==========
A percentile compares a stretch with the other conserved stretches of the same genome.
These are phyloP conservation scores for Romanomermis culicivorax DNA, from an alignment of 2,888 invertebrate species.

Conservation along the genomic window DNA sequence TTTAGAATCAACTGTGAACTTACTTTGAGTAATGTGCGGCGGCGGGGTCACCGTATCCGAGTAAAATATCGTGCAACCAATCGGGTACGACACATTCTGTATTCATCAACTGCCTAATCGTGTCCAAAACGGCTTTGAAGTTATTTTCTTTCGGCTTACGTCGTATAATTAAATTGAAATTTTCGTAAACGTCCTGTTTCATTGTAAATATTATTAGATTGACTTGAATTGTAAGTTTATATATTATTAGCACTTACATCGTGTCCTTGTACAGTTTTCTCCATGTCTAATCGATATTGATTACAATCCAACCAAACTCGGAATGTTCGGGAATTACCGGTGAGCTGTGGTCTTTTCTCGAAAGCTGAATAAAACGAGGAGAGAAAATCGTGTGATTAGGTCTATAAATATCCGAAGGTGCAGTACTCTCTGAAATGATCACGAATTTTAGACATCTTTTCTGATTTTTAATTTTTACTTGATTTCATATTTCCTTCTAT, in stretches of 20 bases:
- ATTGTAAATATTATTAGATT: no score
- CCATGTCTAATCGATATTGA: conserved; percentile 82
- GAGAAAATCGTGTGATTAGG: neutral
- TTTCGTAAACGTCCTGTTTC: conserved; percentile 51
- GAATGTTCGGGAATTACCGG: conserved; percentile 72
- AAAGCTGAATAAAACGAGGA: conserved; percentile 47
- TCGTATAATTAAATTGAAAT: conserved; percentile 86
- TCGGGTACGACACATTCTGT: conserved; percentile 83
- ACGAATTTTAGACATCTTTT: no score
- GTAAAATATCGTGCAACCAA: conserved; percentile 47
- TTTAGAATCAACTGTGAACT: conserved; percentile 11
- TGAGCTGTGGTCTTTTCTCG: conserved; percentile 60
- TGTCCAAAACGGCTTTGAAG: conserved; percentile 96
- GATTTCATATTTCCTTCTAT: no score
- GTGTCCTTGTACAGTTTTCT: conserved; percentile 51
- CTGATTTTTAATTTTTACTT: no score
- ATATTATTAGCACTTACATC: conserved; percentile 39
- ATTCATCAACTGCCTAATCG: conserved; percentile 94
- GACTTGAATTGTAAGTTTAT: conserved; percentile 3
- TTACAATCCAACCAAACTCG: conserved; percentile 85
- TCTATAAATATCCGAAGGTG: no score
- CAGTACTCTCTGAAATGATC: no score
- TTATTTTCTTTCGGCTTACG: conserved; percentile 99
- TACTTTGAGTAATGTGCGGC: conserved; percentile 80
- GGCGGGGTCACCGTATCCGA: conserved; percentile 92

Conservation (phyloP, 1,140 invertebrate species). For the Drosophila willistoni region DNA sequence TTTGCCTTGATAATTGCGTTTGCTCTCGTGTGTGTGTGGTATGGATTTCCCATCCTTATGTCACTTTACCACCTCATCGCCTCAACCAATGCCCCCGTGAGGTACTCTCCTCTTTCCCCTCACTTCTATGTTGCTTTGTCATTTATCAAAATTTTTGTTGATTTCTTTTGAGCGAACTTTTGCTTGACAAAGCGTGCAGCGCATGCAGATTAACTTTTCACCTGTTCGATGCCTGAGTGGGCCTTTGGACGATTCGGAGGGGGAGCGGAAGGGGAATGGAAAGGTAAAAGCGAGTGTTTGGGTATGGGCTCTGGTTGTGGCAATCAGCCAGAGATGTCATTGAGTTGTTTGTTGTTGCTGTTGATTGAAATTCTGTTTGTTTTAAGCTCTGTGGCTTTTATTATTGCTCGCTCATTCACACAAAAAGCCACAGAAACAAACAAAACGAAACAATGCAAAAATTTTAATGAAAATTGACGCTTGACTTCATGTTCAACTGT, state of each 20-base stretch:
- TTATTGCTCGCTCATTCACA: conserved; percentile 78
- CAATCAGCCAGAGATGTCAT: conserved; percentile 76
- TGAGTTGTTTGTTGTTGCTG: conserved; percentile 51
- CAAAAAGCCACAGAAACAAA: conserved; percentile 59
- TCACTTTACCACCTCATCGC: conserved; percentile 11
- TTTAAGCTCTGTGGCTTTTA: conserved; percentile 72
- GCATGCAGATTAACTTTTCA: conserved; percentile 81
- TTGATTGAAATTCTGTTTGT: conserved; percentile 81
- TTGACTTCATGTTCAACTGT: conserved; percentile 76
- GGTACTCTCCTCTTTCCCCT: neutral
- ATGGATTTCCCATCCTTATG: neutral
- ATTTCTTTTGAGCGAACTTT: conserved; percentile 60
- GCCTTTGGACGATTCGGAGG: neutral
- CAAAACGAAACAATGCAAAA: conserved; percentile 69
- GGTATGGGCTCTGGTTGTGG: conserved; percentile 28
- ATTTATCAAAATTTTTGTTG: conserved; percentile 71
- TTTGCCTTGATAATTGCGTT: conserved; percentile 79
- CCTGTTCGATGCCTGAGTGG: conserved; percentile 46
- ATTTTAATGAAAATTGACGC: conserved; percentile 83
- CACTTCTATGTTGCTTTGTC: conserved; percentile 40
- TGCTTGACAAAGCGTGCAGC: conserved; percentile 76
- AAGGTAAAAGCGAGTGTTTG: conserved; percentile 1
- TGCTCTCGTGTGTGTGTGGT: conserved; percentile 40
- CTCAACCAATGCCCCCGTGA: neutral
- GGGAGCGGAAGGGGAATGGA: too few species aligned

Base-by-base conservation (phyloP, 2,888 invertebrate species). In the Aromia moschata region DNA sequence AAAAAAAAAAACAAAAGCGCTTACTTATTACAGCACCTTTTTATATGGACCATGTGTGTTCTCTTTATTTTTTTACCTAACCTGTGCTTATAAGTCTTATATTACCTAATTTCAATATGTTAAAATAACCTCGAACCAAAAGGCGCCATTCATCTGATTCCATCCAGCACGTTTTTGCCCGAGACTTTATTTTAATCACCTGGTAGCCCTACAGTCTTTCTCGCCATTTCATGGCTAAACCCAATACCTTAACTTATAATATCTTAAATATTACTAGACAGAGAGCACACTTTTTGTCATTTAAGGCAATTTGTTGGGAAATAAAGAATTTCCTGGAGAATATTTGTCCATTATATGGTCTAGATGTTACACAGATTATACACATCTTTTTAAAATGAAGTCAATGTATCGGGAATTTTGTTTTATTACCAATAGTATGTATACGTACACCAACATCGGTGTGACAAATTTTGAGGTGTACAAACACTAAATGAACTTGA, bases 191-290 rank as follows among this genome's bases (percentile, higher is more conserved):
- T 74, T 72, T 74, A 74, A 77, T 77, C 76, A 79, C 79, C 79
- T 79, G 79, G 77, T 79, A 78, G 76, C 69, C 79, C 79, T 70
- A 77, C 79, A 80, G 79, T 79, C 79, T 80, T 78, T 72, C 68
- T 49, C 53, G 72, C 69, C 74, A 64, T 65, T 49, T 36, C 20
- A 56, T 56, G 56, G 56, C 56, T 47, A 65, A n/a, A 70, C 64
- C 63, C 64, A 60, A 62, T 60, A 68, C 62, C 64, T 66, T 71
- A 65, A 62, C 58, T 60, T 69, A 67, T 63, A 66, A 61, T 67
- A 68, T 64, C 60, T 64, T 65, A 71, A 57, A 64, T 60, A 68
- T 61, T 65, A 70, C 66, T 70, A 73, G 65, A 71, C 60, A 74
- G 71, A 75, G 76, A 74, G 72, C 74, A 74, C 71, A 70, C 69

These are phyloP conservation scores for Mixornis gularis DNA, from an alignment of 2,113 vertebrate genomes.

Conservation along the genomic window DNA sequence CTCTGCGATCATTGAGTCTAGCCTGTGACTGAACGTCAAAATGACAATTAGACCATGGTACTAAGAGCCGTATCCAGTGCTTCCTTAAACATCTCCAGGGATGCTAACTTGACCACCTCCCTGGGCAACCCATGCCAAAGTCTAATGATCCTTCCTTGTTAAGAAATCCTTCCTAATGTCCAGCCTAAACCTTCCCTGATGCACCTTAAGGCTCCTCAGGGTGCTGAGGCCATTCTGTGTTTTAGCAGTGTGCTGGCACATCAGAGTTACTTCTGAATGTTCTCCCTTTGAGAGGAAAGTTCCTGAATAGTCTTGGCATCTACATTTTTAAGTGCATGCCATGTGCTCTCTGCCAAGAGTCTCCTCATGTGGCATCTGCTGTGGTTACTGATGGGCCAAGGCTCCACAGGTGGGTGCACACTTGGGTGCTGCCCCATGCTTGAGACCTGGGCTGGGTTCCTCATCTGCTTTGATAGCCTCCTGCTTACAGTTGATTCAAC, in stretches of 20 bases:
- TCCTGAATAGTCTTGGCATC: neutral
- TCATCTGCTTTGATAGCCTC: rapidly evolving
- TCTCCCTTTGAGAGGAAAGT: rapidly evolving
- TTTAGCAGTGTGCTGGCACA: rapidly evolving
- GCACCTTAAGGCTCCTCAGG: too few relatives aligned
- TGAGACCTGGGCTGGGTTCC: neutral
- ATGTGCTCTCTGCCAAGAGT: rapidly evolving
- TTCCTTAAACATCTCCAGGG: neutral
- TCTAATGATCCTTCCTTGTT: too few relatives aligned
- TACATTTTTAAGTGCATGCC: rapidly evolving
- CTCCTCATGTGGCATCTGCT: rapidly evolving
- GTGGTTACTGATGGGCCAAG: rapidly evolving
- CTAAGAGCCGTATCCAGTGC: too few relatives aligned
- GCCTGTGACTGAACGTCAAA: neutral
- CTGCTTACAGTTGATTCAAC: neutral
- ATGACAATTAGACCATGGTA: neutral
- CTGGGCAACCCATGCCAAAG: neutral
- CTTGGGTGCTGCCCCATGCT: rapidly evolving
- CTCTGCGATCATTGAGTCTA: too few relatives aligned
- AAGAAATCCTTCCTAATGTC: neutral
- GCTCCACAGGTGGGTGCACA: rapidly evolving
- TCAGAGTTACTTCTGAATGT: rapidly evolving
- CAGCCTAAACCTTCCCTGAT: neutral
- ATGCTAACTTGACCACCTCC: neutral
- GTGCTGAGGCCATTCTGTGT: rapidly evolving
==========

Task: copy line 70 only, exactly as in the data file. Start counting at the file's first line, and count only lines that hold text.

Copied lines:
- TCTCCCTTTGAGAGGAAAGT: rapidly evolving